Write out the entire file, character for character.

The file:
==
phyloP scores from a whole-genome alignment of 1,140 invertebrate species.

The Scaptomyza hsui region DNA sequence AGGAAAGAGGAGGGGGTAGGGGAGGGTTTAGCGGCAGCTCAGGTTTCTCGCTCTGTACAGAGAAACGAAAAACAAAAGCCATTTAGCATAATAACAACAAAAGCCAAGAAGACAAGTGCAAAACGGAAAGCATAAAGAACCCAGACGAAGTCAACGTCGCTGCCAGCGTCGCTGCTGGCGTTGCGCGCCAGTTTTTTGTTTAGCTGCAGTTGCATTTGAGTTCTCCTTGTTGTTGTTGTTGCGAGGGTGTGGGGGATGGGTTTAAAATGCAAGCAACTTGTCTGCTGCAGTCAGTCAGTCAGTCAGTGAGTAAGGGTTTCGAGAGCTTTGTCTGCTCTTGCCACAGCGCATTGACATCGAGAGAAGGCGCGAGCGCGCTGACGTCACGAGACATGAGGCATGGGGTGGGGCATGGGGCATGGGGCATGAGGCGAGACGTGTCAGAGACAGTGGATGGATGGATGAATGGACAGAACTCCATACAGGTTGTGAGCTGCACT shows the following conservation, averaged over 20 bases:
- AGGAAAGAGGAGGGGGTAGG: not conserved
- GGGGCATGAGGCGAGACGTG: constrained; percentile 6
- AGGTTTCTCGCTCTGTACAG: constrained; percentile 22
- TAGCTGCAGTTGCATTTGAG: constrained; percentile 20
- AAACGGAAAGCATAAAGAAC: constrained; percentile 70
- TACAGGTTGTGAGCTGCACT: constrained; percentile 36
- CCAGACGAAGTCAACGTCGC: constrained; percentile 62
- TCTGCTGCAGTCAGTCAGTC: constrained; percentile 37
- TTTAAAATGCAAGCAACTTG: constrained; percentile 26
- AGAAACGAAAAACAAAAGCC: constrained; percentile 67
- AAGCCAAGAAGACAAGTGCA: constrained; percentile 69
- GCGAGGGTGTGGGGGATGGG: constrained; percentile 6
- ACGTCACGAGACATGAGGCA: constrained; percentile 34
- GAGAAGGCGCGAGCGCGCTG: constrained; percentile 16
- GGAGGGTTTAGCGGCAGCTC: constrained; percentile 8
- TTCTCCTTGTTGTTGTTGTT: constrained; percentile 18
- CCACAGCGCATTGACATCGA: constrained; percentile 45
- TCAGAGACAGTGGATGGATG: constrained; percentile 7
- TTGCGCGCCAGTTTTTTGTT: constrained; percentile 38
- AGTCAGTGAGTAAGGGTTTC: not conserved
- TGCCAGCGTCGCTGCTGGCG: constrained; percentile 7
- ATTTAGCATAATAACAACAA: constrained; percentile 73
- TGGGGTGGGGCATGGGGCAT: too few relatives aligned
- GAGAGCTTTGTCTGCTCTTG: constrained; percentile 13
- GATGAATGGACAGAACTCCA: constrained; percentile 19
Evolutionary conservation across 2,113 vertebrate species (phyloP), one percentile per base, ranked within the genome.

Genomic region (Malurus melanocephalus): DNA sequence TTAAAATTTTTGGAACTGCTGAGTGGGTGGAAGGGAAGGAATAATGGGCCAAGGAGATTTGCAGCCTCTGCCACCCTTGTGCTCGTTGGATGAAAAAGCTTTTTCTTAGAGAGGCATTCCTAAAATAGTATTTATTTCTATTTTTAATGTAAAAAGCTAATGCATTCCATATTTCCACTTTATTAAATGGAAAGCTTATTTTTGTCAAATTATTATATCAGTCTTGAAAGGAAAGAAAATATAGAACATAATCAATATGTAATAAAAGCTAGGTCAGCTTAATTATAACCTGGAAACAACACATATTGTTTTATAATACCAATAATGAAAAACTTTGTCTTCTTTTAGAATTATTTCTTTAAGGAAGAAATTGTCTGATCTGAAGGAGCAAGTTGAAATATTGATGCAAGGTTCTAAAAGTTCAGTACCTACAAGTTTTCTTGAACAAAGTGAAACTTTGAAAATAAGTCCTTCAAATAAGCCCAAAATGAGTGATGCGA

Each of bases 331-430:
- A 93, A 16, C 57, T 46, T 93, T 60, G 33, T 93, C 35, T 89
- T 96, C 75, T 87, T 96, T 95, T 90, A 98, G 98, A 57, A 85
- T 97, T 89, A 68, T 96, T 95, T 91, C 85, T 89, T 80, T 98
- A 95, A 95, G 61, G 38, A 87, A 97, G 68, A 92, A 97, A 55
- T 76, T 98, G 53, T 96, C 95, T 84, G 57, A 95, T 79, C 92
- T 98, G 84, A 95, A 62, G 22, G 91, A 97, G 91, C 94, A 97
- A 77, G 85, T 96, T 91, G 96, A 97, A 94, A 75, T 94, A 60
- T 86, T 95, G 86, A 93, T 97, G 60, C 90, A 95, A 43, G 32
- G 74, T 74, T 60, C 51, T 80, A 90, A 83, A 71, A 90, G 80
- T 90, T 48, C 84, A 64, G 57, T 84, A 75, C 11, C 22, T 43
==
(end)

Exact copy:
phyloP scores from a whole-genome alignment of 1,140 invertebrate species.

The Scaptomyza hsui region DNA sequence AGGAAAGAGGAGGGGGTAGGGGAGGGTTTAGCGGCAGCTCAGGTTTCTCGCTCTGTACAGAGAAACGAAAAACAAAAGCCATTTAGCATAATAACAACAAAAGCCAAGAAGACAAGTGCAAAACGGAAAGCATAAAGAACCCAGACGAAGTCAACGTCGCTGCCAGCGTCGCTGCTGGCGTTGCGCGCCAGTTTTTTGTTTAGCTGCAGTTGCATTTGAGTTCTCCTTGTTGTTGTTGTTGCGAGGGTGTGGGGGATGGGTTTAAAATGCAAGCAACTTGTCTGCTGCAGTCAGTCAGTCAGTCAGTGAGTAAGGGTTTCGAGAGCTTTGTCTGCTCTTGCCACAGCGCATTGACATCGAGAGAAGGCGCGAGCGCGCTGACGTCACGAGACATGAGGCATGGGGTGGGGCATGGGGCATGGGGCATGAGGCGAGACGTGTCAGAGACAGTGGATGGATGGATGAATGGACAGAACTCCATACAGGTTGTGAGCTGCACT shows the following conservation, averaged over 20 bases:
- AGGAAAGAGGAGGGGGTAGG: not conserved
- GGGGCATGAGGCGAGACGTG: constrained; percentile 6
- AGGTTTCTCGCTCTGTACAG: constrained; percentile 22
- TAGCTGCAGTTGCATTTGAG: constrained; percentile 20
- AAACGGAAAGCATAAAGAAC: constrained; percentile 70
- TACAGGTTGTGAGCTGCACT: constrained; percentile 36
- CCAGACGAAGTCAACGTCGC: constrained; percentile 62
- TCTGCTGCAGTCAGTCAGTC: constrained; percentile 37
- TTTAAAATGCAAGCAACTTG: constrained; percentile 26
- AGAAACGAAAAACAAAAGCC: constrained; percentile 67
- AAGCCAAGAAGACAAGTGCA: constrained; percentile 69
- GCGAGGGTGTGGGGGATGGG: constrained; percentile 6
- ACGTCACGAGACATGAGGCA: constrained; percentile 34
- GAGAAGGCGCGAGCGCGCTG: constrained; percentile 16
- GGAGGGTTTAGCGGCAGCTC: constrained; percentile 8
- TTCTCCTTGTTGTTGTTGTT: constrained; percentile 18
- CCACAGCGCATTGACATCGA: constrained; percentile 45
- TCAGAGACAGTGGATGGATG: constrained; percentile 7
- TTGCGCGCCAGTTTTTTGTT: constrained; percentile 38
- AGTCAGTGAGTAAGGGTTTC: not conserved
- TGCCAGCGTCGCTGCTGGCG: constrained; percentile 7
- ATTTAGCATAATAACAACAA: constrained; percentile 73
- TGGGGTGGGGCATGGGGCAT: too few relatives aligned
- GAGAGCTTTGTCTGCTCTTG: constrained; percentile 13
- GATGAATGGACAGAACTCCA: constrained; percentile 19
Evolutionary conservation across 2,113 vertebrate species (phyloP), one percentile per base, ranked within the genome.

Genomic region (Malurus melanocephalus): DNA sequence TTAAAATTTTTGGAACTGCTGAGTGGGTGGAAGGGAAGGAATAATGGGCCAAGGAGATTTGCAGCCTCTGCCACCCTTGTGCTCGTTGGATGAAAAAGCTTTTTCTTAGAGAGGCATTCCTAAAATAGTATTTATTTCTATTTTTAATGTAAAAAGCTAATGCATTCCATATTTCCACTTTATTAAATGGAAAGCTTATTTTTGTCAAATTATTATATCAGTCTTGAAAGGAAAGAAAATATAGAACATAATCAATATGTAATAAAAGCTAGGTCAGCTTAATTATAACCTGGAAACAACACATATTGTTTTATAATACCAATAATGAAAAACTTTGTCTTCTTTTAGAATTATTTCTTTAAGGAAGAAATTGTCTGATCTGAAGGAGCAAGTTGAAATATTGATGCAAGGTTCTAAAAGTTCAGTACCTACAAGTTTTCTTGAACAAAGTGAAACTTTGAAAATAAGTCCTTCAAATAAGCCCAAAATGAGTGATGCGA

Each of bases 331-430:
- A 93, A 16, C 57, T 46, T 93, T 60, G 33, T 93, C 35, T 89
- T 96, C 75, T 87, T 96, T 95, T 90, A 98, G 98, A 57, A 85
- T 97, T 89, A 68, T 96, T 95, T 91, C 85, T 89, T 80, T 98
- A 95, A 95, G 61, G 38, A 87, A 97, G 68, A 92, A 97, A 55
- T 76, T 98, G 53, T 96, C 95, T 84, G 57, A 95, T 79, C 92
- T 98, G 84, A 95, A 62, G 22, G 91, A 97, G 91, C 94, A 97
- A 77, G 85, T 96, T 91, G 96, A 97, A 94, A 75, T 94, A 60
- T 86, T 95, G 86, A 93, T 97, G 60, C 90, A 95, A 43, G 32
- G 74, T 74, T 60, C 51, T 80, A 90, A 83, A 71, A 90, G 80
- T 90, T 48, C 84, A 64, G 57, T 84, A 75, C 11, C 22, T 43